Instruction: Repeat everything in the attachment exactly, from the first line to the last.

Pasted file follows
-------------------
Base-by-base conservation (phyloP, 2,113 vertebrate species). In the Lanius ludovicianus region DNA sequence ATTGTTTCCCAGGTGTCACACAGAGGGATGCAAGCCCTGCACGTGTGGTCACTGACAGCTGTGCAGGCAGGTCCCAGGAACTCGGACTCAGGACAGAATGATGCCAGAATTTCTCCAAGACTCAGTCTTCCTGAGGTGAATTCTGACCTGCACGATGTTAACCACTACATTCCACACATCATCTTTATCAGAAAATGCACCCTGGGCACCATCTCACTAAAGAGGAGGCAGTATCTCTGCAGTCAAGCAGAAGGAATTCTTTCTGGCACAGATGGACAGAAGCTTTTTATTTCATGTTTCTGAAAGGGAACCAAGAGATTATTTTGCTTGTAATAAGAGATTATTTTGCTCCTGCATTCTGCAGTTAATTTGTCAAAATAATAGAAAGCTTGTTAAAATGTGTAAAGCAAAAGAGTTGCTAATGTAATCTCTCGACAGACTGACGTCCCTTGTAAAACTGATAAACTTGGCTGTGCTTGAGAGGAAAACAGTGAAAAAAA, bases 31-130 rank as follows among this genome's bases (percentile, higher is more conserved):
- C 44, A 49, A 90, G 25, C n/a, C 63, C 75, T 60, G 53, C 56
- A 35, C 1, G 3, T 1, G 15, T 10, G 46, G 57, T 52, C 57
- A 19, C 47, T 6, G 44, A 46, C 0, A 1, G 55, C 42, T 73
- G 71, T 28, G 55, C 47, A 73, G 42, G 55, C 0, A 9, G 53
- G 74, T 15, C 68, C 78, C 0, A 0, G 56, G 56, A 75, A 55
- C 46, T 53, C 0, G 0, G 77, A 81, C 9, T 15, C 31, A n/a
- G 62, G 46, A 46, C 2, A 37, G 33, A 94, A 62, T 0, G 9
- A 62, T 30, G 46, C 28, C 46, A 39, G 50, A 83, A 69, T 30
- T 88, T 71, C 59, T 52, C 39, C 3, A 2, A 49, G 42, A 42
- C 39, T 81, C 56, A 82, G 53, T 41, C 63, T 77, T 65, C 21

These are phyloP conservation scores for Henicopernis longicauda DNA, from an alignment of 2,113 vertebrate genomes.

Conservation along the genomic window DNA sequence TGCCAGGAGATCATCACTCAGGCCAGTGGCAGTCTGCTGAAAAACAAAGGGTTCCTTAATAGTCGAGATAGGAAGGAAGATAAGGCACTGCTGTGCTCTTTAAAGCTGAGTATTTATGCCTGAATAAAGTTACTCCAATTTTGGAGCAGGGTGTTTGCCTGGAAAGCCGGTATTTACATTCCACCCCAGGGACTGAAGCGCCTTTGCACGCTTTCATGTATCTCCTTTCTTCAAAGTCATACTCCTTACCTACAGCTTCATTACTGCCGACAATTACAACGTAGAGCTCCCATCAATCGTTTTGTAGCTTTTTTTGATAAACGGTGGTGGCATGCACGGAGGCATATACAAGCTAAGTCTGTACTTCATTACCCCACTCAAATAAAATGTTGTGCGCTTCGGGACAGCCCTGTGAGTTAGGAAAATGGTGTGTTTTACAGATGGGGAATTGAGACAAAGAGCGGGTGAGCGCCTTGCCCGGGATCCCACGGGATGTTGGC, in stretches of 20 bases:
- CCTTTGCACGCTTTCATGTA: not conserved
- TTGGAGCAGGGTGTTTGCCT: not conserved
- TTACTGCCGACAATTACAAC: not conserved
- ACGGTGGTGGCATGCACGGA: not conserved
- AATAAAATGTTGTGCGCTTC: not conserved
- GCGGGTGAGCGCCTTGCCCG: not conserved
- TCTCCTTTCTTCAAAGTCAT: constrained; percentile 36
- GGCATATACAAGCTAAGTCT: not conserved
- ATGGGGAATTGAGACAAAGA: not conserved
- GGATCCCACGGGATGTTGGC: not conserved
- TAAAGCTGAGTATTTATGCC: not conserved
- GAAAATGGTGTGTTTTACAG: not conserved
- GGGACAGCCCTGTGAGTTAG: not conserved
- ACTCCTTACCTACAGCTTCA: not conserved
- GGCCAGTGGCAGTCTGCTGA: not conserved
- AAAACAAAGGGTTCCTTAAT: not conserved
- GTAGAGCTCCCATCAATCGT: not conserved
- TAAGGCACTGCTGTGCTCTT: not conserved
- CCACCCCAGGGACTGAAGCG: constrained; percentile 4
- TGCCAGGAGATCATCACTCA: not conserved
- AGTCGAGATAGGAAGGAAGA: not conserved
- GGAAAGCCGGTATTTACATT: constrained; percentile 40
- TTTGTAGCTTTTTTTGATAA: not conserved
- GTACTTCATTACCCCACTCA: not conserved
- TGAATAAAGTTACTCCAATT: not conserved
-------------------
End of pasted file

Base-by-base conservation (phyloP, 2,113 vertebrate species). In the Lanius ludovicianus region DNA sequence ATTGTTTCCCAGGTGTCACACAGAGGGATGCAAGCCCTGCACGTGTGGTCACTGACAGCTGTGCAGGCAGGTCCCAGGAACTCGGACTCAGGACAGAATGATGCCAGAATTTCTCCAAGACTCAGTCTTCCTGAGGTGAATTCTGACCTGCACGATGTTAACCACTACATTCCACACATCATCTTTATCAGAAAATGCACCCTGGGCACCATCTCACTAAAGAGGAGGCAGTATCTCTGCAGTCAAGCAGAAGGAATTCTTTCTGGCACAGATGGACAGAAGCTTTTTATTTCATGTTTCTGAAAGGGAACCAAGAGATTATTTTGCTTGTAATAAGAGATTATTTTGCTCCTGCATTCTGCAGTTAATTTGTCAAAATAATAGAAAGCTTGTTAAAATGTGTAAAGCAAAAGAGTTGCTAATGTAATCTCTCGACAGACTGACGTCCCTTGTAAAACTGATAAACTTGGCTGTGCTTGAGAGGAAAACAGTGAAAAAAA, bases 31-130 rank as follows among this genome's bases (percentile, higher is more conserved):
- C 44, A 49, A 90, G 25, C n/a, C 63, C 75, T 60, G 53, C 56
- A 35, C 1, G 3, T 1, G 15, T 10, G 46, G 57, T 52, C 57
- A 19, C 47, T 6, G 44, A 46, C 0, A 1, G 55, C 42, T 73
- G 71, T 28, G 55, C 47, A 73, G 42, G 55, C 0, A 9, G 53
- G 74, T 15, C 68, C 78, C 0, A 0, G 56, G 56, A 75, A 55
- C 46, T 53, C 0, G 0, G 77, A 81, C 9, T 15, C 31, A n/a
- G 62, G 46, A 46, C 2, A 37, G 33, A 94, A 62, T 0, G 9
- A 62, T 30, G 46, C 28, C 46, A 39, G 50, A 83, A 69, T 30
- T 88, T 71, C 59, T 52, C 39, C 3, A 2, A 49, G 42, A 42
- C 39, T 81, C 56, A 82, G 53, T 41, C 63, T 77, T 65, C 21

These are phyloP conservation scores for Henicopernis longicauda DNA, from an alignment of 2,113 vertebrate genomes.

Conservation along the genomic window DNA sequence TGCCAGGAGATCATCACTCAGGCCAGTGGCAGTCTGCTGAAAAACAAAGGGTTCCTTAATAGTCGAGATAGGAAGGAAGATAAGGCACTGCTGTGCTCTTTAAAGCTGAGTATTTATGCCTGAATAAAGTTACTCCAATTTTGGAGCAGGGTGTTTGCCTGGAAAGCCGGTATTTACATTCCACCCCAGGGACTGAAGCGCCTTTGCACGCTTTCATGTATCTCCTTTCTTCAAAGTCATACTCCTTACCTACAGCTTCATTACTGCCGACAATTACAACGTAGAGCTCCCATCAATCGTTTTGTAGCTTTTTTTGATAAACGGTGGTGGCATGCACGGAGGCATATACAAGCTAAGTCTGTACTTCATTACCCCACTCAAATAAAATGTTGTGCGCTTCGGGACAGCCCTGTGAGTTAGGAAAATGGTGTGTTTTACAGATGGGGAATTGAGACAAAGAGCGGGTGAGCGCCTTGCCCGGGATCCCACGGGATGTTGGC, in stretches of 20 bases:
- CCTTTGCACGCTTTCATGTA: not conserved
- TTGGAGCAGGGTGTTTGCCT: not conserved
- TTACTGCCGACAATTACAAC: not conserved
- ACGGTGGTGGCATGCACGGA: not conserved
- AATAAAATGTTGTGCGCTTC: not conserved
- GCGGGTGAGCGCCTTGCCCG: not conserved
- TCTCCTTTCTTCAAAGTCAT: constrained; percentile 36
- GGCATATACAAGCTAAGTCT: not conserved
- ATGGGGAATTGAGACAAAGA: not conserved
- GGATCCCACGGGATGTTGGC: not conserved
- TAAAGCTGAGTATTTATGCC: not conserved
- GAAAATGGTGTGTTTTACAG: not conserved
- GGGACAGCCCTGTGAGTTAG: not conserved
- ACTCCTTACCTACAGCTTCA: not conserved
- GGCCAGTGGCAGTCTGCTGA: not conserved
- AAAACAAAGGGTTCCTTAAT: not conserved
- GTAGAGCTCCCATCAATCGT: not conserved
- TAAGGCACTGCTGTGCTCTT: not conserved
- CCACCCCAGGGACTGAAGCG: constrained; percentile 4
- TGCCAGGAGATCATCACTCA: not conserved
- AGTCGAGATAGGAAGGAAGA: not conserved
- GGAAAGCCGGTATTTACATT: constrained; percentile 40
- TTTGTAGCTTTTTTTGATAA: not conserved
- GTACTTCATTACCCCACTCA: not conserved
- TGAATAAAGTTACTCCAATT: not conserved